Commercialising Public Research

New Trends and Strategies

image of Commercialising Public Research

Public research is the source of many of today’s technologies from the GPS and MRI to MP3 technology. Public research institutions (PRIs) and universities are also an engine of entrepreneurial ventures from biotech start-ups to Internet giants like Google. Today, globalisation, open innovation and new forms of venture financing such as crowd funding are changing the way institutions promote the transfer and commercialisation of public researcher results.

This report describes recent trends in government and university level policies to enhance the transfer and exploitation of public research and benchmarks the patenting and licensing activities of PRIs and universities in a number of OECD countries and regions, including the EU, Australia, Canada, and the US.

Finally, it also showcases, based on case studies of leading institutions in Finland (Aalto Center for Entrepreneurship), Germany (Fraunhofer Institute), the Czech Republic (Technology Transfer Office of the Czech Technical University), Japan (open innovation in firms), United States (National Institutes of Health) a number of good practices for increasing the number of university invention disclosures, accelerate licensing contracts and promote more open innovation practices between universities and firms.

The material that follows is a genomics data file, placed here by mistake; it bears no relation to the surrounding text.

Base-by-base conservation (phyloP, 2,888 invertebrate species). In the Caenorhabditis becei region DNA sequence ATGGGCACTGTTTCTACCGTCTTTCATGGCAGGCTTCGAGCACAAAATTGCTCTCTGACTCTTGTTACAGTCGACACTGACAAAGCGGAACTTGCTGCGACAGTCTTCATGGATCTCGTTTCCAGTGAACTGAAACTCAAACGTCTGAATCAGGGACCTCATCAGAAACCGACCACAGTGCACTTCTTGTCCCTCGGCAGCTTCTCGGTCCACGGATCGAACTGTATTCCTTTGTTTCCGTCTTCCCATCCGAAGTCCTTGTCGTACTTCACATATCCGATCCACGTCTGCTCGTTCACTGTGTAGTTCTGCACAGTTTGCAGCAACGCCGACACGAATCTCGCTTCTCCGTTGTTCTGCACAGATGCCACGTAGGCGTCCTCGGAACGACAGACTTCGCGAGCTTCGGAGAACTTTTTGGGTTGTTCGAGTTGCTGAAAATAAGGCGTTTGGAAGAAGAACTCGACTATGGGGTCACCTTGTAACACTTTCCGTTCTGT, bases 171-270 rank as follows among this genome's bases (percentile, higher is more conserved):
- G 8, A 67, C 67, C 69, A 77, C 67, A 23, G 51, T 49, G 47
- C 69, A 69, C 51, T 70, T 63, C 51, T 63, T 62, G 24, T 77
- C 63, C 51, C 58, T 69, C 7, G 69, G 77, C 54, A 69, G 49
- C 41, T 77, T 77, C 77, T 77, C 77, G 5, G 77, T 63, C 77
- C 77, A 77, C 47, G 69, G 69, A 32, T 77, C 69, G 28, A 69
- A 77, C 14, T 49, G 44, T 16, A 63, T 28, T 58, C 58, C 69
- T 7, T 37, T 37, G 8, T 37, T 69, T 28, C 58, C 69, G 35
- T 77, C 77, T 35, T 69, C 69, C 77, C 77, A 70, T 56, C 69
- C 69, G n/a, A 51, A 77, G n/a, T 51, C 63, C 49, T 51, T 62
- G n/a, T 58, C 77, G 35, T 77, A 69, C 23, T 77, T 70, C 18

Policies to enhance the transfer and commercialisation of public research

Within the past three decades, there has been a rise of initiatives by OECD member countries and public research organisations (PROs) to foster the transfer and commercialisation of public research results. This chapter sets out the context for the development of various initiatives, provides a taxonomy, and discusses recent trends, both at the institutional and governmental level. The strategies and policies reviewed include legislative initiatives, new bridging organisations, collaborative IP tools and patent funds, new technology transfer office (TTO) models, “open science” and “open research data” initiatives, monetary and non-monetary incentives to researchers to disclose and share research results, and initiatives to foster greater entrepreneurship in PROs.


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